The first pie with meringue
Presentation was A+


A real cheesecake instead of Key Lime pie

And you don't need to go to Florida for Key Lime Pie

For stores even in our little town has Key Lime Juice for sale

and in January

You can find bags of Key limes in the market

And if you want, 

You can use regular Persian limes in your pie

The recipe is a simple one:

1 1/2 cups finely ground graham cracker crumbs (from about 10 crackers)
3 T. sugar
2 pinches salt
7 T. butter, melted

3 large egg yolks
14 ounce can sweetened condensed milk
2/3 c. fresh lime juice

For the crust, combine graham cracker crumbs, sugar, and salt into a medium bowl and stir until mixed.    Add butter and stir until crumbs are evenly coated.     Press crumbs into the bottom and up the sides of a standard 9 inch pie dish.     Bake at 350 until lightly browned, about 10 minutes.    Set on cooling rack while you make your filling.     

For the filling:   Beat egg yolks with an electric mixer until pale and thick, about 5 minutes.    Add sweetened condensed milk and beat until thickened again, about 3 minutes more.     Whisk the lime juice into the yolk mixture until combined.     Pour into graham cracker crust and bake pie for another 10 minutes, until set but not browned on top at all.     Let pie cool.    Top with sweetened whipped cream if you want.

And I would add the zest of those limes that you juiced although most of the pies that we ate didn't have any zest in them.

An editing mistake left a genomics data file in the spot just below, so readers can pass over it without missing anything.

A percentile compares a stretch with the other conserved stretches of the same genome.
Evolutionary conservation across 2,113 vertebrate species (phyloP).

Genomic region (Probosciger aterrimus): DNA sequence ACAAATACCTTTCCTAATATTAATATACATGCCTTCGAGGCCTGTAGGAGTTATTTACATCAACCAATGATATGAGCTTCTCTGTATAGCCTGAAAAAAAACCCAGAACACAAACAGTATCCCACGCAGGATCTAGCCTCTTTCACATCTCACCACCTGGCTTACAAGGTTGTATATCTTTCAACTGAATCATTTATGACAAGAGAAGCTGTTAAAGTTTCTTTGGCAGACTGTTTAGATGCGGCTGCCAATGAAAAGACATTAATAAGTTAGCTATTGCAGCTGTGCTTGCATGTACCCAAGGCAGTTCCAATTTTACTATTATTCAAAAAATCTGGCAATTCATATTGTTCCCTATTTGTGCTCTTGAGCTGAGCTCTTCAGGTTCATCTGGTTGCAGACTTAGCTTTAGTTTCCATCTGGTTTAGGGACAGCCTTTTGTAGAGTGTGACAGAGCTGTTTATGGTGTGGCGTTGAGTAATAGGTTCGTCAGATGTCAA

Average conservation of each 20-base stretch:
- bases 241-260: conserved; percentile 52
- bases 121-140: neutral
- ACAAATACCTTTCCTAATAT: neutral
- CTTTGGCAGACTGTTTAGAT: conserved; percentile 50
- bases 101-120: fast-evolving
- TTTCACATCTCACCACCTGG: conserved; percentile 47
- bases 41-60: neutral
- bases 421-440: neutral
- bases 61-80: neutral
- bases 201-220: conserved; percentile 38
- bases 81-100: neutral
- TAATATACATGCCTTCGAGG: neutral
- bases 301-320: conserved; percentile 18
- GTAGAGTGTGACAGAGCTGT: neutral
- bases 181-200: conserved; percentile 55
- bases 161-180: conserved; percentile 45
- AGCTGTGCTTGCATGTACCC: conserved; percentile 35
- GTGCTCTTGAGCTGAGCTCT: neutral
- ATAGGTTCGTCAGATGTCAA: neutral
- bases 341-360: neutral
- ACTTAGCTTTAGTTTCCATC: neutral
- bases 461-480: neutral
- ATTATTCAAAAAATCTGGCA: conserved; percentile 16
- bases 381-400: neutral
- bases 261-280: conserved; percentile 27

Oh, and I bet you're wondering which one won?     I must admit that no two pies tasted alike.    Oh, they were all lime but some were sweeter than others, one did add cinnamon to the crust (which I didn't care for).    

The winner?

Fish Tales!

The very first one!

And this winter, when it's cold and snowy outside
And there are Key limes in the market
I shall make a Key Lime pie
and have happy thoughts about our trip to Key West
(and wish I was there once again!)

Saturday, November 21, 2015

Cranberries -- They're Not Just for Sauce!

I adore cranberries
But then I adore tart fruits
Rhubarb and Gooseberries

The cranberries disappear from the market sometime in January
(and often at reduced prices)
And I buy many packages to tuck into the freezer
Because they freeze so well!

But cranberries aren't just for sauce for the Thanksgiving turkey
or pork or chicken

And everyone knows cranberry bread and cranberry muffins
Recipes for those treats abound in cookbooks and on the internet
And I make them at least once during late fall or early winter

Cranberry muffins are perfect for breakfast
while cranberry bread is a great nosh for tea!

But then cranberries make great desserts, too!

 Angel Meringue Tort with Cranberry Jubilee
It's not the whole dessert -- just the topping but it is full of cranberry flavor!

Cranberry thumbprint cookies 
A delicious use for leftover cranberry sauce
Makes for nice early December tea treats!

A pretty dessert and we just love trifles.    The creamy sweet whipped cream and the tart cranberry combine together to make a smashing dessert!